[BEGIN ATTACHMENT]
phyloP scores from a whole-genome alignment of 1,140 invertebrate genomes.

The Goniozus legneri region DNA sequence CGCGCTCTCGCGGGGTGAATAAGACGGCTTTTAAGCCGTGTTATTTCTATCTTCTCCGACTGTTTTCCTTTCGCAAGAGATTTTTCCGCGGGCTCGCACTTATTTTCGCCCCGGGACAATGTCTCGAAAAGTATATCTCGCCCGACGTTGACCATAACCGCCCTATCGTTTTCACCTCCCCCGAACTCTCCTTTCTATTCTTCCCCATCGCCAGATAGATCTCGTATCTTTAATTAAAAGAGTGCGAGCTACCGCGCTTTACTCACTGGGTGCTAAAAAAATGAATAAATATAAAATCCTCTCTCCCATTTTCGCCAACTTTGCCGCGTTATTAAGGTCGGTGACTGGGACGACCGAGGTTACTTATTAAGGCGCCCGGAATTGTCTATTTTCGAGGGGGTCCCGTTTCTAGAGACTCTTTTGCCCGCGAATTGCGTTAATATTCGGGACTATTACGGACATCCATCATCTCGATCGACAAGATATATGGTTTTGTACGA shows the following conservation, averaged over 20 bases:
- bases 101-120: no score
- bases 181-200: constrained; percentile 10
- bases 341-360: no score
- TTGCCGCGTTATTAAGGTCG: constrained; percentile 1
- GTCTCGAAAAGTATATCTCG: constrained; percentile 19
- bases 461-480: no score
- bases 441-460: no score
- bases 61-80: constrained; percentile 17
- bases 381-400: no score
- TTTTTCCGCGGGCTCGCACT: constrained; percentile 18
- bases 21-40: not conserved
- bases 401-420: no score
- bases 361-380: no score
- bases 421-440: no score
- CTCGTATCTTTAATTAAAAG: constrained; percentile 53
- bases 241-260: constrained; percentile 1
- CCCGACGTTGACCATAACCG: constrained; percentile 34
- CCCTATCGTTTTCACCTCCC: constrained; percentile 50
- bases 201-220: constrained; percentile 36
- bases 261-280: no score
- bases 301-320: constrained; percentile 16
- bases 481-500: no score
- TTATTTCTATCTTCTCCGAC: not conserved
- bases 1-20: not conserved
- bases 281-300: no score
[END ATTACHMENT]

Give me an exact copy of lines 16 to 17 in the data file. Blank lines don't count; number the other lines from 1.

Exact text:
- bases 421-440: no score
- CTCGTATCTTTAATTAAAAG: constrained; percentile 53